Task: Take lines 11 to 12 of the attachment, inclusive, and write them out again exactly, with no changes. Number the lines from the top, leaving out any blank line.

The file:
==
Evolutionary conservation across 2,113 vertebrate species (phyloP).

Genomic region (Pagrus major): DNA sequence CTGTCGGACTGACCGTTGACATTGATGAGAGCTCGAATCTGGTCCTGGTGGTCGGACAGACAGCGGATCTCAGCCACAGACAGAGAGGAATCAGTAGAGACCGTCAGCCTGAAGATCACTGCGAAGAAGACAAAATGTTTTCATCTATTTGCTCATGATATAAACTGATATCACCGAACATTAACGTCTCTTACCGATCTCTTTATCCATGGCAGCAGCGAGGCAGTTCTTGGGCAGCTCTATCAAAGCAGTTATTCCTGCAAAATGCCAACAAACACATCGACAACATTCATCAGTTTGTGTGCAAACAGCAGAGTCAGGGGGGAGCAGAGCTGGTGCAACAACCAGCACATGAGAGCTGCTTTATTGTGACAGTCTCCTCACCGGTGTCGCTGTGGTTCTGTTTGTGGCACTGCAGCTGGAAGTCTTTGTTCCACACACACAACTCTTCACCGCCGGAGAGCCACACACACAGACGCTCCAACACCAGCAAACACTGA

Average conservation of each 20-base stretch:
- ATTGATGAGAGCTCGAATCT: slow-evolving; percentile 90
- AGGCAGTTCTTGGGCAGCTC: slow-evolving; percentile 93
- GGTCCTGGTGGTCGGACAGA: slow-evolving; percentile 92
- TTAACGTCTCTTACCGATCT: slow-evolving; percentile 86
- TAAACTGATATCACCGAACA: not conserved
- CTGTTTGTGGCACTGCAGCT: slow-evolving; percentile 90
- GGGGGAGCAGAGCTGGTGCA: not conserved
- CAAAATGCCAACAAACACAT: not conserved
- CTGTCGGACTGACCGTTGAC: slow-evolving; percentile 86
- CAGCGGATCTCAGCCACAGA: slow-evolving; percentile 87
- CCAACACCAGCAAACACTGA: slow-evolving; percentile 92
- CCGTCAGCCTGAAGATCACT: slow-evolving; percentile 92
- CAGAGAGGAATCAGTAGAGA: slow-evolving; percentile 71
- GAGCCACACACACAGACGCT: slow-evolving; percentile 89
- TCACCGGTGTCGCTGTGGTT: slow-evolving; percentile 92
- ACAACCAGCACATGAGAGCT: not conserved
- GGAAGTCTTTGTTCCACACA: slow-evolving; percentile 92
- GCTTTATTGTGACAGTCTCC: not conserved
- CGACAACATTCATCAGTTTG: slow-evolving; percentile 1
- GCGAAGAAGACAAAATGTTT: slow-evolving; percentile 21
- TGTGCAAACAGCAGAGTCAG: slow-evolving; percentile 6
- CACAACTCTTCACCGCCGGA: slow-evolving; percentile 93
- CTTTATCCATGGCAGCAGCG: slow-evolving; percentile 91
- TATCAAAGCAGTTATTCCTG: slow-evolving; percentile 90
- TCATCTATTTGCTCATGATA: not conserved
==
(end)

- CAAAATGCCAACAAACACAT: not conserved
- CTGTCGGACTGACCGTTGAC: slow-evolving; percentile 86